I realise that Nepal’s current government’s main task is to guide the country to elections, but I hope that the Interim Electoral Council will continue with implementing public policies during the transition to elections. This is my fourth visit to this beautiful country. As always, my welcome in Nepal has been fantastic.
Links between our two countries are deep and longstanding – nearly 200 years old. I came to see how UK Aid is helping the poorest and changing lives. I also came to find out about elections preparation.
Yesterday, along with the Nepali Minister for Federal Affairs and Local Development, I inaugurated a bridge across the Shaba Khola in Sankhusabha district. I was elated that the access provided by the bridge will transform so many people’s lives in Eastern Nepal. This is the kind of project I have in mind when we talk about wealth creation – DFID is working to deliver this kind of opportunity across the country. The UK is planning to spend around £100 million between 2011-2015 on creating the opportunities and jobs Nepal needs. Boosting Nepal’s growth rate by just a third would lift an additional 170,000 people out of poverty each year. The UK is committed to helping Nepal make this a reality.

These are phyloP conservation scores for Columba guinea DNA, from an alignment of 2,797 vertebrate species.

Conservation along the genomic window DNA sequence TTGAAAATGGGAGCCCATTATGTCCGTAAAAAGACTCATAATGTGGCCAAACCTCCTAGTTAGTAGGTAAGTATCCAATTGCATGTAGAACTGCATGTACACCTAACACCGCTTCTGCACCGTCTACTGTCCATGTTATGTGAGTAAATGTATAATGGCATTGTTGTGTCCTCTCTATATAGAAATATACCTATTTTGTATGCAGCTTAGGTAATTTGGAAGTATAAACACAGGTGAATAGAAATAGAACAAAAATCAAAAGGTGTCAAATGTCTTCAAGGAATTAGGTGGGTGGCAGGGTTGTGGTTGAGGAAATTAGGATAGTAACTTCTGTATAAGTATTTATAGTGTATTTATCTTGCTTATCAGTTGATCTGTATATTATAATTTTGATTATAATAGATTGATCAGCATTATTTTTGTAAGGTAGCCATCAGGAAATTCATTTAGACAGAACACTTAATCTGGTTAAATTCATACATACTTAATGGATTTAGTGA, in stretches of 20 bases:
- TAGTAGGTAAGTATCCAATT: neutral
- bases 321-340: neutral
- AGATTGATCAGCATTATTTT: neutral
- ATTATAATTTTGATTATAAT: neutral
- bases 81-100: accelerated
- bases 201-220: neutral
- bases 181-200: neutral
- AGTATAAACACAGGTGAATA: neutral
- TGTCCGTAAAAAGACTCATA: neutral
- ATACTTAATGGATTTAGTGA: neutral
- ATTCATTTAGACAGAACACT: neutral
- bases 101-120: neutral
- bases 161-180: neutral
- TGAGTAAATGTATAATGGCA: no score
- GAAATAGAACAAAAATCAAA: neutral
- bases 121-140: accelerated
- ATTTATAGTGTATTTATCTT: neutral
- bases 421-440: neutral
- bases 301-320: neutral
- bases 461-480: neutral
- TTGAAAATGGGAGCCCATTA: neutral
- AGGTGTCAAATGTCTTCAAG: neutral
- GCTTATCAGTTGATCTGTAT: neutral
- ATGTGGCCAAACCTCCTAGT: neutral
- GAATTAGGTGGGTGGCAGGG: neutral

The Rural Access Programme is a very tangible example of how DFID is supporting communities. There are other projects that I am keen to see expand or start up: for example support to give communities access to finance to help them start up their own businesses. I realise that Nepal’s current government’s main task is to guide the country to elections, but I hope that the Interim Electoral Council will continue with implementing public policies during the transition to elections. Maintaining public services and providing the macro-economic steer that only governments can, are essential functions that no other institution can take on.
I spent today seeing political and government leaders including the President, Chairman of the Interim Electoral Council, Foreign Minister and Finance Minister. I applaud those who are committed to ensuring that elections do take place, for elections are the only way forward to the constitutional and political settlement that would benefit Nepal. I stressed the need for quality and inclusion.
I understand that there are some political parties that are in disagreement with the transitional arrangements to guide Nepal to polling day. I had a useful and frank discussion with Mr Baidya. I urged him to agree to participate in elections. I also asked him not to encourage his supporters to disrupt the vote. I offer the same message to other parties withholding their full support for elections: this is the only way forward.
Tomorrow morning I will leave hopeful that Nepal is on the right track, and convinced of the continuing strength of our partnership.